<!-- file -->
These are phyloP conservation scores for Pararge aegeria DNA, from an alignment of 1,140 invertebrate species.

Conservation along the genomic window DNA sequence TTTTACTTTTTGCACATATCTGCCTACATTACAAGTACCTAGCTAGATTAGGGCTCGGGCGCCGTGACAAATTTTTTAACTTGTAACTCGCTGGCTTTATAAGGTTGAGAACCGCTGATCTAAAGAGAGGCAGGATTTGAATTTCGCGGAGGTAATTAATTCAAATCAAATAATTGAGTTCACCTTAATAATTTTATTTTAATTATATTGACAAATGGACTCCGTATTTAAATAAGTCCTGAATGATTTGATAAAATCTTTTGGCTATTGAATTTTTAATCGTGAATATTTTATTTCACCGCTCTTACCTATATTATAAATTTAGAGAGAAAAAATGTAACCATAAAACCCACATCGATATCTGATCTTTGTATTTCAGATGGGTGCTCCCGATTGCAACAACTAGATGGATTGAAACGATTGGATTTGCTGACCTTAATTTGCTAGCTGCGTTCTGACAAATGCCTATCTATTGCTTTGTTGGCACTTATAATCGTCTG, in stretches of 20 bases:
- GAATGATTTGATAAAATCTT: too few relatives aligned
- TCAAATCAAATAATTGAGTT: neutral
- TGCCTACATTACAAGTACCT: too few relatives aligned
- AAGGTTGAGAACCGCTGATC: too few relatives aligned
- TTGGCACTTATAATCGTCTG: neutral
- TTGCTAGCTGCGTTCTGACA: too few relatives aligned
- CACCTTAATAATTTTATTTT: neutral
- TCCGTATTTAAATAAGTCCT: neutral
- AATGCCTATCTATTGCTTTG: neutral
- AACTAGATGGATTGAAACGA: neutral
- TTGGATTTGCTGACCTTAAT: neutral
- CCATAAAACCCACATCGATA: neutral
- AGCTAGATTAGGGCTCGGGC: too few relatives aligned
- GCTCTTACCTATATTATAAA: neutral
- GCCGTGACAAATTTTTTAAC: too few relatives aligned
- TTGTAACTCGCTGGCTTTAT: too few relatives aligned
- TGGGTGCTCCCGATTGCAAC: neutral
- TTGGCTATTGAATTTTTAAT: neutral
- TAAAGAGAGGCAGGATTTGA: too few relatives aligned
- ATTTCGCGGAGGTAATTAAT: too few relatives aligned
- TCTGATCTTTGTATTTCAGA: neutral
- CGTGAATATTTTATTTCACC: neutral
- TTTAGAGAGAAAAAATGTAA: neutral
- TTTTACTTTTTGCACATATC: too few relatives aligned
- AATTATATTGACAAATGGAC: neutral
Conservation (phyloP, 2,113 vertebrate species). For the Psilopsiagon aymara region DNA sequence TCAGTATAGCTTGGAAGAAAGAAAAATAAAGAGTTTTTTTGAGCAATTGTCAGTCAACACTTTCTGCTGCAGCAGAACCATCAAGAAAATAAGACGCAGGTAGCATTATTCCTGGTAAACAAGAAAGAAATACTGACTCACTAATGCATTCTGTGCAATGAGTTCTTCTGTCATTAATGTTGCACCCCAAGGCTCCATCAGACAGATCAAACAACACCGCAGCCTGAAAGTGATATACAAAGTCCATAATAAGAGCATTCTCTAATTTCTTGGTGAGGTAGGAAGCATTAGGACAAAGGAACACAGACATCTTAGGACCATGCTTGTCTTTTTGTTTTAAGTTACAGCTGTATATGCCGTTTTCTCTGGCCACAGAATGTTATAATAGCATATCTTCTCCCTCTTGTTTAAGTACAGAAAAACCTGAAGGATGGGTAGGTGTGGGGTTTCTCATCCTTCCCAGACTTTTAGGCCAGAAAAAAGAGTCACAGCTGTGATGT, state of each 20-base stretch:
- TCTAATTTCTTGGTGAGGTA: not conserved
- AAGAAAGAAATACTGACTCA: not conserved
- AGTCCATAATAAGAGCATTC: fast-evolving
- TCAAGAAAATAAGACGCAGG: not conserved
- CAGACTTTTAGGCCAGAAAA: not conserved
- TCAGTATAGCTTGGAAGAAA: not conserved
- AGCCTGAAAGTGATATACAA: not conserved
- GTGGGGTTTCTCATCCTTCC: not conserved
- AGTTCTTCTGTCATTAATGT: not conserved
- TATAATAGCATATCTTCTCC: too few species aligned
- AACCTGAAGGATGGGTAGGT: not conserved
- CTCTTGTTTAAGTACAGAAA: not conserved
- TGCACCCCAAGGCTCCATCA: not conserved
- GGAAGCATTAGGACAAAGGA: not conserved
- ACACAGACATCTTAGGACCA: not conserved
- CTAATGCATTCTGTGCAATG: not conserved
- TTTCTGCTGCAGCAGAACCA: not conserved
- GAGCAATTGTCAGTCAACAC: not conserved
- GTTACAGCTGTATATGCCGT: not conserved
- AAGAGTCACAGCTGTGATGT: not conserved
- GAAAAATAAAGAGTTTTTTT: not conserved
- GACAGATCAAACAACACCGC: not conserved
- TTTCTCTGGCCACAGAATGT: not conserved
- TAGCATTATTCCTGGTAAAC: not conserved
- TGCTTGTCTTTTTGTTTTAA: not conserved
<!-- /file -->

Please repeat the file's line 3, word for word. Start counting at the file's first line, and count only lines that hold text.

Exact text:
- GAATGATTTGATAAAATCTT: too few relatives aligned